Apatite fission track (AFT) ages may record the timing of exhumation-related cooling of formerly deeper rocks or the timing or simple cooling of rocks already at or near the Earth's surface. The interpretation of AFT ages is therefore challenging in regions that experienced coeval or sequential bedrock exhumation and magmatism. The Niǧde Massif, central Turkey, is an example of a metamorphic complex for which the tectonic significance of the AFT ages has been questioned owing to the location of the massif in a volcanic province. The metamorphic rocks of the Niǧde Massif have Miocene AFT ages of 17-9 Ma, ∼ 30-50 million years younger than the timing of initial unroofing of the rocks to the Earth's surface at ∼ 60-45 Ma. According to one model, fission tracks in apatite may have been completely reset when the massif was partly to entirely reburied in the Tertiary. However, the massif is located in a region of major Neogene volcanism during which ignimbrite was deposited on exhumed metamorphic basement, and there is disagreement as to whether the Miocene AFT ages represent cooling related to final exhumation via denudation or cooling following heating by volcanism or other magmatic activity. To evaluate different cooling scenarios, we examine AFT age and track length characteristics in the context of model temperature-time paths. Integrated thermal modeling, modeling of apatite fission track age and track length data, and geological observations suggest that the AFT ages represent final exhumation and cooling in the Miocene and few to no thermal effects from volcanic deposits or other Neogene magmatic activity.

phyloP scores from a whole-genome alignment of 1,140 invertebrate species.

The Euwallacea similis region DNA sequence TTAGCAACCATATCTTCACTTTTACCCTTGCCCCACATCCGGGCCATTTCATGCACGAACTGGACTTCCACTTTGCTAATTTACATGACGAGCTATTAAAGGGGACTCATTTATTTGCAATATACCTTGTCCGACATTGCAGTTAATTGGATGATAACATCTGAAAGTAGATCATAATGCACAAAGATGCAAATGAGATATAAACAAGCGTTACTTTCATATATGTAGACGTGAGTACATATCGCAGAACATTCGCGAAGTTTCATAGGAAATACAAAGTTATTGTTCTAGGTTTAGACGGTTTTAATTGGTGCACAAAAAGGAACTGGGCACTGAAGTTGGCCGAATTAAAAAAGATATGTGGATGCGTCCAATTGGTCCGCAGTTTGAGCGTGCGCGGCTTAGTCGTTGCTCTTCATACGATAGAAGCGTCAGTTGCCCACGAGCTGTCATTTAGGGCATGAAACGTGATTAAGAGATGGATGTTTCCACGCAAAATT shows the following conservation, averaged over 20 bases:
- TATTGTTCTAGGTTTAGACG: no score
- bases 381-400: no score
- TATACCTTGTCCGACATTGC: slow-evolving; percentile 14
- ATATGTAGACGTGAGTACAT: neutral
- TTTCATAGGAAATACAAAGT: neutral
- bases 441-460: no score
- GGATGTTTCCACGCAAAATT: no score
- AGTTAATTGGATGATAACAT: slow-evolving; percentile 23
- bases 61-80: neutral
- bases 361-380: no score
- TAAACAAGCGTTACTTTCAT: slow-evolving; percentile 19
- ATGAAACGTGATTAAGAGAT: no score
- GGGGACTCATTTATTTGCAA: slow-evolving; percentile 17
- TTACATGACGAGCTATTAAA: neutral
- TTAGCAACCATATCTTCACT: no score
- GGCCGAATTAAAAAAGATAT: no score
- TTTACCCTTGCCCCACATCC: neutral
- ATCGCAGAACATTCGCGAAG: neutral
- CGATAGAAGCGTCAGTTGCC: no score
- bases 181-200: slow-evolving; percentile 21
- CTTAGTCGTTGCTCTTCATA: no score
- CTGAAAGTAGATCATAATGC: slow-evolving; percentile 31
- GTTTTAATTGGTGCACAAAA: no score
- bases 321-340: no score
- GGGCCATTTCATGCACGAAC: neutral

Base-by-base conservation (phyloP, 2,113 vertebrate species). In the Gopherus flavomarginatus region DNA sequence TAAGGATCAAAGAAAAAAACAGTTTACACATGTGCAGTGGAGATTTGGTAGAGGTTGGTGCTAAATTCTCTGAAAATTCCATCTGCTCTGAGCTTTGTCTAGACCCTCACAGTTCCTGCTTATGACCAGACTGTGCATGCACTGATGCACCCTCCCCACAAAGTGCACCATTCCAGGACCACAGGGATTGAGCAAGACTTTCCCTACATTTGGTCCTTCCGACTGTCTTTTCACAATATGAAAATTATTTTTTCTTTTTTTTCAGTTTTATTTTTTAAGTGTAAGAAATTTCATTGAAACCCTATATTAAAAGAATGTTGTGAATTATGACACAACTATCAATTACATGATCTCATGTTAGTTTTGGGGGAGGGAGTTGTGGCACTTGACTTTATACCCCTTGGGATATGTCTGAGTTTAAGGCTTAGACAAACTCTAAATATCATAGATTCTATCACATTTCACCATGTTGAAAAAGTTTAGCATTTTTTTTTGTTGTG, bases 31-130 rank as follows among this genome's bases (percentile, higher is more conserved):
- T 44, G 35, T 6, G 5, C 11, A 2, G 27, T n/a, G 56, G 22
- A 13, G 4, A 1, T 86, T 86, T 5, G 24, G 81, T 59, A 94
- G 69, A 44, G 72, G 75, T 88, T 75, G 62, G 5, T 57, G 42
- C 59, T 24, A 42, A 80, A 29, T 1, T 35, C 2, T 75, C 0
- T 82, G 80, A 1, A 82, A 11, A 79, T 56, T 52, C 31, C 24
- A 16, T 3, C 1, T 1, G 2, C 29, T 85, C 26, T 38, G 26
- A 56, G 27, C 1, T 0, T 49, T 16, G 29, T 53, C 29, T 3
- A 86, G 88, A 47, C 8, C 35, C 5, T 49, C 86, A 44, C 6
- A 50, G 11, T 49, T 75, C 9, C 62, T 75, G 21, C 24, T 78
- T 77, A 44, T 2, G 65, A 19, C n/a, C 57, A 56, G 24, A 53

Bibliographical noteFunding Information:
This work was supported in part by NSF grants EAR-0106667 and EAR-9896017 to DLW. We thank 2 anonymous reviewers and J.-P. Burg for their helpful comments on the manuscript.
Copyright 2011 Elsevier B.V., All rights reserved.
- Apatite fission track
- Niǧde Massif
- Partial annealing zone